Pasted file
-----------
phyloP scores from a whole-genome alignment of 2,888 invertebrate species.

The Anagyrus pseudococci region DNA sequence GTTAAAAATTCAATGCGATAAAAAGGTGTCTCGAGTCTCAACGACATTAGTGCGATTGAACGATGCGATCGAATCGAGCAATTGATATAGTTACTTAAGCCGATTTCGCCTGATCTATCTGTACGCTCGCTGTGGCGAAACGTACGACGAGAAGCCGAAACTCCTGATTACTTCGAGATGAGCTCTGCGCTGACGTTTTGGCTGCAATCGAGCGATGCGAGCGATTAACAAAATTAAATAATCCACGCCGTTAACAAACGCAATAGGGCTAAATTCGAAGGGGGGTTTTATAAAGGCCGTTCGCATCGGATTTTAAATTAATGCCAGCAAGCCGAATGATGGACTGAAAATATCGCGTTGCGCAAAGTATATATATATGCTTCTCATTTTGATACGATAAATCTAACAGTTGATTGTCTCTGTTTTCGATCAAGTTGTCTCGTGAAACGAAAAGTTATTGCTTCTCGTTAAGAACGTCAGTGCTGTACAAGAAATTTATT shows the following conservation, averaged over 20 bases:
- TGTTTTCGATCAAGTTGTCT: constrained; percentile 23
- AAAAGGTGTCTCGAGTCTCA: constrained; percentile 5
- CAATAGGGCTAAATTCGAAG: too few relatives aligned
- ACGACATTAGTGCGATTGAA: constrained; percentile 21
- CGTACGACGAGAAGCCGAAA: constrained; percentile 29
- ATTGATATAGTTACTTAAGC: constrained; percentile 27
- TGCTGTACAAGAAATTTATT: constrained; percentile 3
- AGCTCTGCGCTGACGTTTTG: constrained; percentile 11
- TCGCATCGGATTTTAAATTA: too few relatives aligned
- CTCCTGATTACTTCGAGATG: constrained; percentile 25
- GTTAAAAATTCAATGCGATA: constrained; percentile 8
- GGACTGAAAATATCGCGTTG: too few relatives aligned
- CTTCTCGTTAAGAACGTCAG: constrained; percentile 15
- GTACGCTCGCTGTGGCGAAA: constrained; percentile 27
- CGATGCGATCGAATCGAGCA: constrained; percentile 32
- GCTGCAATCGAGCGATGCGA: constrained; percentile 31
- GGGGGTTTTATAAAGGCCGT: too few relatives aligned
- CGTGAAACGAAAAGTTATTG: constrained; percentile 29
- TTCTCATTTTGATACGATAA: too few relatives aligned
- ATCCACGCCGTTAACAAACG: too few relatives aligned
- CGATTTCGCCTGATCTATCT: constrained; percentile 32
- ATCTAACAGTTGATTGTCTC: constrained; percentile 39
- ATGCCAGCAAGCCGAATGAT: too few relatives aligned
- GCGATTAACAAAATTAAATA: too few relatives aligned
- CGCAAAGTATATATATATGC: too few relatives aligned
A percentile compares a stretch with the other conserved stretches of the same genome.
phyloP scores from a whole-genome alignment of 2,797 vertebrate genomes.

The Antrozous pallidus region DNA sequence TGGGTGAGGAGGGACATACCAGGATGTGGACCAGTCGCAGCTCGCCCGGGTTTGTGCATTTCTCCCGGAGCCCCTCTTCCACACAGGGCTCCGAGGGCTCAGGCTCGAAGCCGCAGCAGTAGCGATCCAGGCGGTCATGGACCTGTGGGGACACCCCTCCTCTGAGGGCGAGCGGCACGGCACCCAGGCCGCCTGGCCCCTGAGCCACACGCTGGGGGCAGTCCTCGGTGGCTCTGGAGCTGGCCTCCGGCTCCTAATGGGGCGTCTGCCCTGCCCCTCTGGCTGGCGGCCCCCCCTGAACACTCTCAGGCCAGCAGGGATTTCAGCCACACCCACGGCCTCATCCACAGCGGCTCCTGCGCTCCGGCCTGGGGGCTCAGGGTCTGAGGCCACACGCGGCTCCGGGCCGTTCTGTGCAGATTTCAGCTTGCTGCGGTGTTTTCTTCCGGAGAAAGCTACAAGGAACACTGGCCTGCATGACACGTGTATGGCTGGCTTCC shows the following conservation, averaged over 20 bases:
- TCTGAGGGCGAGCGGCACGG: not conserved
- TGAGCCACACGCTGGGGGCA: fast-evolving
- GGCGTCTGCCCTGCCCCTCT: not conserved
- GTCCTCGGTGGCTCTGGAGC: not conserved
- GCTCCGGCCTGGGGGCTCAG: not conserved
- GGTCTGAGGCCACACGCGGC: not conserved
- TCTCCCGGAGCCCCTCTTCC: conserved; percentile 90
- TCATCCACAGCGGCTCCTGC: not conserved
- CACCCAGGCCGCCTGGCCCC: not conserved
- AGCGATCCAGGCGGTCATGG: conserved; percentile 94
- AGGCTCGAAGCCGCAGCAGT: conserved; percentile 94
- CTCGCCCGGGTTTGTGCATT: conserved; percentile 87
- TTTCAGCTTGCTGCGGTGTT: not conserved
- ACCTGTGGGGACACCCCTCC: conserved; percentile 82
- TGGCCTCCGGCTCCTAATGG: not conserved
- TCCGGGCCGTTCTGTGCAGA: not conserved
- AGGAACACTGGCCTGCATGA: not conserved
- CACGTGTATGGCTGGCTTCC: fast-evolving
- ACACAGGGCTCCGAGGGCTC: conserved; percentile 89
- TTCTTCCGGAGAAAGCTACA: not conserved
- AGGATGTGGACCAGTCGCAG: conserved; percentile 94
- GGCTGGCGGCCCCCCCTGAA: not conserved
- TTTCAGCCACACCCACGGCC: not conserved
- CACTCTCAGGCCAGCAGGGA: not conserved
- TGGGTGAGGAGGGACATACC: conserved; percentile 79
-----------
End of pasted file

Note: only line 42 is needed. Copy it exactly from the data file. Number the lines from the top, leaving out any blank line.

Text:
- CTCGCCCGGGTTTGTGCATT: conserved; percentile 87